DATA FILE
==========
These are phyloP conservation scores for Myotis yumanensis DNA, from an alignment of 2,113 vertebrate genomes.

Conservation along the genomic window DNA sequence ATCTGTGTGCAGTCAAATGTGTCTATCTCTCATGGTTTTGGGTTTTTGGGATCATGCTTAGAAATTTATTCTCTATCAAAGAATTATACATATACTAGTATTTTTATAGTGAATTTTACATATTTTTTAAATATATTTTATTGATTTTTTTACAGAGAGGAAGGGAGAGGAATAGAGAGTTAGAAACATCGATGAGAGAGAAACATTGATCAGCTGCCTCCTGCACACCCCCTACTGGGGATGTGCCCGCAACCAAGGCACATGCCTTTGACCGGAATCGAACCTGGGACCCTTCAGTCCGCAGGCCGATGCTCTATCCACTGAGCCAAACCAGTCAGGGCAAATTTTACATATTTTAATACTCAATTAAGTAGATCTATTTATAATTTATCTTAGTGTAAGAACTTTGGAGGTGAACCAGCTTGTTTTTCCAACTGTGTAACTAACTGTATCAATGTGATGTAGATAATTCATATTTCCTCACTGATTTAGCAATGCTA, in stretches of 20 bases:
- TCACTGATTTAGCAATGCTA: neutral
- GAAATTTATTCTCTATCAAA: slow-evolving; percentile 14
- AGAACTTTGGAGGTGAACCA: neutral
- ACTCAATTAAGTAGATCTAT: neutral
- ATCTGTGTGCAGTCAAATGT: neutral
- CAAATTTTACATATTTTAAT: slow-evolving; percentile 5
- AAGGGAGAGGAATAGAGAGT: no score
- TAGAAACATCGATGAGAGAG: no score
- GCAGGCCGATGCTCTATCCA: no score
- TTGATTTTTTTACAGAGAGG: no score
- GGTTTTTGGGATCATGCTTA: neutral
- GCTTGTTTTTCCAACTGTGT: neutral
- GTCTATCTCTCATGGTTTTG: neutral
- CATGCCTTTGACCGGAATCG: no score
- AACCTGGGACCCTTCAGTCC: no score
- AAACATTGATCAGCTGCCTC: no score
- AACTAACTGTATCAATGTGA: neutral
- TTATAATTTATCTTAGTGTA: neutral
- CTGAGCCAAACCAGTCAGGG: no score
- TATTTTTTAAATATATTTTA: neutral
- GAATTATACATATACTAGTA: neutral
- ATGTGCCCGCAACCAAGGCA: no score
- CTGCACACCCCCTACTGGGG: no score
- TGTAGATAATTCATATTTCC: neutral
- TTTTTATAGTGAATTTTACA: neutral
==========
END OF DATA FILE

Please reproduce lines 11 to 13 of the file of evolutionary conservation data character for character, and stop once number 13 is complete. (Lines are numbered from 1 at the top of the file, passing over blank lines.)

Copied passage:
- GCAGGCCGATGCTCTATCCA: no score
- TTGATTTTTTTACAGAGAGG: no score
- GGTTTTTGGGATCATGCTTA: neutral